Speaking at the same occasion, the Vice Chairperson of the Women’s Caucus, Honourable Paurina Mpariwa bemoaned the fulfilment of the Ouagadougou Declaration and Plan of Action on health, noting the high level of maternal mortality in the country.

“Women are dying giving birth in the homes owing to high hospital user fees.” Honourable Mpariwa called on women to open their eyes and be the nation’s watchdogs against corruption and ensure that disappearing resources are cultivated back into the economy for the attainment of women’s health needs. She urged women to transcend common differences and adopt collective responsibility to work for the growth of the nation. She noted that the forthcoming budgeting process as key for women, who must lobby government to allocate enough resources for women and children’s needs.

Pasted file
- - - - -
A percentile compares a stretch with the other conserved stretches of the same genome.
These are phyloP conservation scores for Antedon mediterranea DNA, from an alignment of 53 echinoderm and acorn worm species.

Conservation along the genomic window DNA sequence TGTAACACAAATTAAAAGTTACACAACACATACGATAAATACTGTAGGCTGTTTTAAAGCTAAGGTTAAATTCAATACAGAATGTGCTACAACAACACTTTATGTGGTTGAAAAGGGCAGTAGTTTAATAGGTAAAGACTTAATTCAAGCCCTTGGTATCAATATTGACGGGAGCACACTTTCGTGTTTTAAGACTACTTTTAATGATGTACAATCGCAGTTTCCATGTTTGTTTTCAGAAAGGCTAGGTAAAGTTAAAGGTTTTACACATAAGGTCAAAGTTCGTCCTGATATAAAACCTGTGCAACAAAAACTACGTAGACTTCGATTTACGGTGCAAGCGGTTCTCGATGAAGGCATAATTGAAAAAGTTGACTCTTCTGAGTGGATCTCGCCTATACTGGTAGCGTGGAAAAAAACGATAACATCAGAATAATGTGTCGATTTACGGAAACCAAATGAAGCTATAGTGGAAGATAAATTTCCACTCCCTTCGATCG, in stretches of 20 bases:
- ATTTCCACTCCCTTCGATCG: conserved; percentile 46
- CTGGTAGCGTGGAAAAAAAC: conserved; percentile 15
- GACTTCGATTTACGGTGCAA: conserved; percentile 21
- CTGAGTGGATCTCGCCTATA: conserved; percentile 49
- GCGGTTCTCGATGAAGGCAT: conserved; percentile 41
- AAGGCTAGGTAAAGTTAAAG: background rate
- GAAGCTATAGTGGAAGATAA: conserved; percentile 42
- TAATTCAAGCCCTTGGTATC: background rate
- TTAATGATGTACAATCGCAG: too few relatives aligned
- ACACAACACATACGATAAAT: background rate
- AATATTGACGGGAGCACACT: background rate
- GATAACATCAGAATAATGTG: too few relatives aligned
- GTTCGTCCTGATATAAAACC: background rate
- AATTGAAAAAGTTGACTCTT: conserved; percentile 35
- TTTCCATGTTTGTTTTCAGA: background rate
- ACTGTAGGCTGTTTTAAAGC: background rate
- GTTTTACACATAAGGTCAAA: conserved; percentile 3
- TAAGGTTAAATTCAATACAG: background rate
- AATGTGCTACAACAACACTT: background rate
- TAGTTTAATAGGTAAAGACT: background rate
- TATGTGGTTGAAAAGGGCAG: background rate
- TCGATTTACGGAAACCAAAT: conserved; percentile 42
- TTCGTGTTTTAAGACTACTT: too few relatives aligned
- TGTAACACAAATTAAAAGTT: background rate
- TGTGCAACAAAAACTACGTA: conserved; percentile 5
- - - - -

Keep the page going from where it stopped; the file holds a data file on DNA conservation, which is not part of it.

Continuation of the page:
This special ACTIL course on Transformational Leadership exposes participants to the basics and nuances of leadership, conflict analysis and management, and provides a building block towards the strengthening of transformational leadership and conflict management skills for Zimbabwean women in politics and leadership. The platform also creates a safe space for dialogue, reflection, learning and shared experiences for women parliamentarians, women leaders from the security sector and women from civil society. As political leaders elsewhere, women politicians in Zimbabwe represent both their parties and their gender. In some cases, it has been notably difficult for women to transcend their political identities and positions. This has resulted in closure of spaces for dialogue between women from different political parties. Such a reality makes it necessary to undertake conflict management and resolution training towards facilitating tolerance, cooperation and acceptance in politics and governance.